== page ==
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Posts tagged ‘Société Générale’

The French Government Creates A Bank Run?

By Reggie Middleton

You know, if it wasn’t so damn destructive, it would actually be funny how regulators appear to find it genetically impossible to learn from mistakes – whether it be theirs or somebody elses. In 2008, when the US foolhardedly decided to allow banks to misreport their long term toxic assets bought with excessive, short term leverage, said banks collapsed. It was not as if this was unforeseen. France is anxious to repeat that exercise with its banks and sovereign debt. In 2008, when the US foolhardedly decided to ban shorts on insolvent financial companies, I made a small fortune constructing synthetic short positions with options that skyrocketed in value because regulators dabbled in markets in which they really had no clue. ZeroHedge reminds us that the short ban in the US ended in a 48% drop in financial company share prices.

full article here at source:http://boombustblog.com/BoomBustBlog/The-French-Government-Creates-A-Bank-Run-Here-I-Prove-A-Run-On-A-French-Bank-Is-Justified-And-Likely.html

Call for the Resignation of the Governor of the Central Bank

Brian Cowen on Morning Ireland.

Image via Wikipedia

Ireland’s Bailout Scandal EFSF Funds to Cost Irish Taxpayer 9% Per Annum

 

Call for the Resignation of the Governor of the Central Bank

European Wire service: 26th. January 2011:

Frankfurt – European Financial Stability Facility (EFSF) today placed its inaugural bond for an amount of €5 billion as part of the EU/IMF financial support package agreed for Ireland. The issuance spread was fixed at mid-swap plus 6 basis points. This implies borrowing costs for EFSF of 2.89%. Investor interest was exceptionally strong, a record breaking order book of €44.5 billion from more than 500 investors. Investor demand came from around the world and from all types of institutions. Very strong demand came from Asia. The Government of Japan purchased over 20% of the issue, reflecting its early commitment with the intention of contributing to European financial stability.

Klaus Regling, EFSF’s CEO commented “I am delighted with the outcome of our inaugural issue. The huge investor interest confirms confidence in the strategy adopted to restore financial stability in the euro area”. Citi, HSBC and Société Générale acted as lead managers for this first EFSF issue and Deutsche Finanzagentur, the German Debt Management Office, acted as Issuance Agent. Klaus Regling expressed his gratitude to all participants for the successful placement of EFSF’s first issue.

The funds will be disbursed to Ireland on 1 February (5 business days settlement). This will match Ireland’s request for a loan of €3.3 billion. The difference between the amount raised on the markets and the amount disbursed to Ireland is due to EFSF’s credit enhancements using a cash reserve and loan-specific cash buffer to secure a triple A rating. The cash reserve comprises a margin rate and a one-off service fee. It is also explained by EFSF’s structure which requires both the principal and interest to be covered by guarantees. The final cost charged to Ireland and the exact loan amount will only be known once the cash reserve and the loan specific cash buffer, which are retained by EFSF, have been reinvested.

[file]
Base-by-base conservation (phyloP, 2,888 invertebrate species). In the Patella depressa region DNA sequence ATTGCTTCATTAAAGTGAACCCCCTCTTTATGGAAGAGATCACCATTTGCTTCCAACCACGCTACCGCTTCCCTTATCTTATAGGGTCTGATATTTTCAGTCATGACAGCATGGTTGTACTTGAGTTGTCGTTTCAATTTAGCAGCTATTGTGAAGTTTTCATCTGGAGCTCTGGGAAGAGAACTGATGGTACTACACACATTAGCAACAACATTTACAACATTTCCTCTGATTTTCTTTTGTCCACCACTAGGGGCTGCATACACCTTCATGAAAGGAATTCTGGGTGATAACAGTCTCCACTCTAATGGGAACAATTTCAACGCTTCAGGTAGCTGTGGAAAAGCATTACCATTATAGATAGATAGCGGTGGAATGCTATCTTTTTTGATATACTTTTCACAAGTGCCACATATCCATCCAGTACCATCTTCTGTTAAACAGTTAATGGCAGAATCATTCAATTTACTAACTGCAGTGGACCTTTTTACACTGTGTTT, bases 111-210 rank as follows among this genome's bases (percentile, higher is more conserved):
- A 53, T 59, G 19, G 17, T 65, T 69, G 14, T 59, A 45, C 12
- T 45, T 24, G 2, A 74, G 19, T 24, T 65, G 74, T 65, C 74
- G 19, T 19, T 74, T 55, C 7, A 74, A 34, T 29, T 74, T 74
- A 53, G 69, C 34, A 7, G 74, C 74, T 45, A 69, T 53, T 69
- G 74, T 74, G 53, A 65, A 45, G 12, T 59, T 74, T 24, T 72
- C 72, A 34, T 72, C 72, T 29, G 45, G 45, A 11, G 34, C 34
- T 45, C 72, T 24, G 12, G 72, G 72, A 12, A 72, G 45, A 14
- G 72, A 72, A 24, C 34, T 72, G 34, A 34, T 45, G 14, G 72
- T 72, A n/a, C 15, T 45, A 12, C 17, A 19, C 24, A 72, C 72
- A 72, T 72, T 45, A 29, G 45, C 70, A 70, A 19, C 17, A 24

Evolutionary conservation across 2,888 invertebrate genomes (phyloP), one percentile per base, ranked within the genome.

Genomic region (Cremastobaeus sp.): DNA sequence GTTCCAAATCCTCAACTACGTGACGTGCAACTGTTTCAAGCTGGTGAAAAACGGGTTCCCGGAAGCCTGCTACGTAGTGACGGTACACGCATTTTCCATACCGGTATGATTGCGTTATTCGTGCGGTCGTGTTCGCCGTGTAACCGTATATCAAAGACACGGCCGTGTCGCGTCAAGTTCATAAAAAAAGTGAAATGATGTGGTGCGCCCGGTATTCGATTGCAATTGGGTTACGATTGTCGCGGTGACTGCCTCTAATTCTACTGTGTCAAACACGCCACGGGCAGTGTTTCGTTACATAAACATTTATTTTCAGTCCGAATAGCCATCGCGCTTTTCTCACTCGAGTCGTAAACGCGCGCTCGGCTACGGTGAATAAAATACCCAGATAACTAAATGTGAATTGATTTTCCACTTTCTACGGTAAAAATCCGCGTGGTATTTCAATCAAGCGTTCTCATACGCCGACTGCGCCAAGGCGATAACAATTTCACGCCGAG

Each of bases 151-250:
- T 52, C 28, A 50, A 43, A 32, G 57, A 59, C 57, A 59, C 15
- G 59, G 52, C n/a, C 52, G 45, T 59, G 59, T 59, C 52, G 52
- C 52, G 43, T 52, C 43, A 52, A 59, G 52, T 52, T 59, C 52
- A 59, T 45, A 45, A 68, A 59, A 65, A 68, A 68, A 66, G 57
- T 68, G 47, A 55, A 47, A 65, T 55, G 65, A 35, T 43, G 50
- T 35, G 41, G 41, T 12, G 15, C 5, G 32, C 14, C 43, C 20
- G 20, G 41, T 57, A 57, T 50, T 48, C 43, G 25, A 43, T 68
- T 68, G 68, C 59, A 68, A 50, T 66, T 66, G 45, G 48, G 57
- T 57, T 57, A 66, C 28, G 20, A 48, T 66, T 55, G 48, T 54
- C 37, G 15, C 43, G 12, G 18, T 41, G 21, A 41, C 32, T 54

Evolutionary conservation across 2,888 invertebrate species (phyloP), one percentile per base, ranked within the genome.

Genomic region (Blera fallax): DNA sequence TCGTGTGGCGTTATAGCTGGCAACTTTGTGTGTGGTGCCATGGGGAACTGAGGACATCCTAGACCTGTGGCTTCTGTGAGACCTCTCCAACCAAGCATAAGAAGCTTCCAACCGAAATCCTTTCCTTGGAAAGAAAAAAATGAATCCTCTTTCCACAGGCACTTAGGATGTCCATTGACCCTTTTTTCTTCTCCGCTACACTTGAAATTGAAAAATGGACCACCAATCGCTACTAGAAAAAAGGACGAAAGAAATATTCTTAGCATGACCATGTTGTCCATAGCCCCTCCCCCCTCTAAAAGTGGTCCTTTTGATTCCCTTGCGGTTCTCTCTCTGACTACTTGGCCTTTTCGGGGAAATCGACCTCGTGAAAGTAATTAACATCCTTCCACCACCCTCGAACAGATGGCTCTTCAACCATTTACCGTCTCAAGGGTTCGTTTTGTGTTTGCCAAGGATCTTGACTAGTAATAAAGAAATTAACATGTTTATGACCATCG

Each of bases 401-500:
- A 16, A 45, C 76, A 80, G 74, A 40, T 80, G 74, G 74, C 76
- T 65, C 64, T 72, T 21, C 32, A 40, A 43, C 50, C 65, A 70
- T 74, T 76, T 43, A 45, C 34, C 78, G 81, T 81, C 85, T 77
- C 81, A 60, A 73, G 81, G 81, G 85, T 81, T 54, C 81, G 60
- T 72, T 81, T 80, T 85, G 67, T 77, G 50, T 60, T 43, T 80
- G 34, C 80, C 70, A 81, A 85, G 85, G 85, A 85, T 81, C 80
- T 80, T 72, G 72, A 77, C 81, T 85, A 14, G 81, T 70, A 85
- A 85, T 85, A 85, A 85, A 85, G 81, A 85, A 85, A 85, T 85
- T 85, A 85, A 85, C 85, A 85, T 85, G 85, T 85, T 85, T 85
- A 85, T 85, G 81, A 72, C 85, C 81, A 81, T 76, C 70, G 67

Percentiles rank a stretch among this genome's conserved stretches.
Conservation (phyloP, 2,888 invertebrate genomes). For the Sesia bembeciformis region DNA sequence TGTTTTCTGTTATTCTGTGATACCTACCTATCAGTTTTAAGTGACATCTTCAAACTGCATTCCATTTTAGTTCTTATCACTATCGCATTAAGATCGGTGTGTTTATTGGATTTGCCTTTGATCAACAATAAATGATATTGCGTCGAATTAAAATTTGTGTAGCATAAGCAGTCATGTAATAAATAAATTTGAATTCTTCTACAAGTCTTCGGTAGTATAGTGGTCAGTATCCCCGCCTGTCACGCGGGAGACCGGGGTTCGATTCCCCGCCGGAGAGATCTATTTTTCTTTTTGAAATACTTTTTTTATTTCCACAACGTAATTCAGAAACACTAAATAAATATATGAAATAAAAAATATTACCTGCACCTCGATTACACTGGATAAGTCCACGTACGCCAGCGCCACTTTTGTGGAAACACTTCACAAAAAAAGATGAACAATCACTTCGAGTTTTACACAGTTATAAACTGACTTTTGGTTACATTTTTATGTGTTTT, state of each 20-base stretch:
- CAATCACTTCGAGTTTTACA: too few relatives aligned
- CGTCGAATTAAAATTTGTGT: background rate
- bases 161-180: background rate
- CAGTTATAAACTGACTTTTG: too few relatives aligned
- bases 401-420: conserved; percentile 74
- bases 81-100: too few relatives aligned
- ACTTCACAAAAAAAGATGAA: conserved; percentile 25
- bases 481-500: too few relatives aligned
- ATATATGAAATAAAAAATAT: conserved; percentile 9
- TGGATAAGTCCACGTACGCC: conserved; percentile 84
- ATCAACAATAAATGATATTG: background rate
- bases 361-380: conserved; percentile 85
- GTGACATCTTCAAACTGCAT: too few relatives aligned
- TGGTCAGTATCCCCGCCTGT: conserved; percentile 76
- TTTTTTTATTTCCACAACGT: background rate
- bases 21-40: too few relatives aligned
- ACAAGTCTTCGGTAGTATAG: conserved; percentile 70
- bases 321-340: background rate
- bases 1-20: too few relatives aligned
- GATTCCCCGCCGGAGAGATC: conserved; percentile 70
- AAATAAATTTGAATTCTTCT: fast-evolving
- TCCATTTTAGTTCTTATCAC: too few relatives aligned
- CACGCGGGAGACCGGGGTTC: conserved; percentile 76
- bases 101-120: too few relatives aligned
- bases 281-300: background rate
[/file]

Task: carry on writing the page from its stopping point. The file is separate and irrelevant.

The scandal surrounding Ireland’s IMF/EU bailout continues to gather momentum following the collapse of Brian Cowen’s position as Taoiseach (Prime Minister) of Ireland.

There are now growing calls for the resignation of Mr. Paddy Honohan, the embattled Governor of the Irish Central bank, due to the fact that he was the lead negotiator during the disastrous bailout talks.

It turns out that even though the EFSF is borrowing funds at 2.89%, Ireland is in effect being charge nearly 9%. This is a higher rate charged on come credit cards in mainland Luxemburg where the private EFSF is based (it is a structured investment vehicle a la Enron fame).

Ostensibly Ireland is paying approximately 6% but in fact the Emerald Isle will receive only 66% of funds raised, though taxpayers  must fully guarantee 100% of the principal and interest. Thus when you add fees and funds withheld the real rate, according to my math, is 9% approx.

Clearly something went wrong and it looks like heads are set to roll.

It is expected that Brian Cowen will dissolve the Irish Parliament before next Wednesday February 2nd.  The election campaign that will follow is set to be one of the most contentious in living memory with implications for the future of the Irish parliamentary system and the stability of the  wider Euro project.

Watch this space folks it’s going to be a wild ride.

Comment:

something stinks ,this is sheer robbery!

Why is this not on the national air waves instead of waffling on about Martin talking to Edna or Eamon! Who gives a damn “where are these billions going”? Who is responsible?

Who agreed to this scam? So we the taxpayers are been fleeced all over again!

 What are the politicians talking about while this scandal is unfolding under their noses?

The people who have been involved in the setting up of this so called bailout are in fact earning a fortune on our misery and our officials, we expected to look after our interests are just as incompetent as the politicians who caused this travesty in the first place it would seem!

The fraud squad should be immieadetely be brought in and prosecutions should follow .The Central Bank Governor should be brought in for questioning and until the outcome of this enquire, he  should be relieved of this post.

we are supposed to be getting 5 billion but end up with 3.5 billion and the rest goes to persons unknown as fees  this is the last straw we must not let this go unanswered the guilty are having a laugh ?

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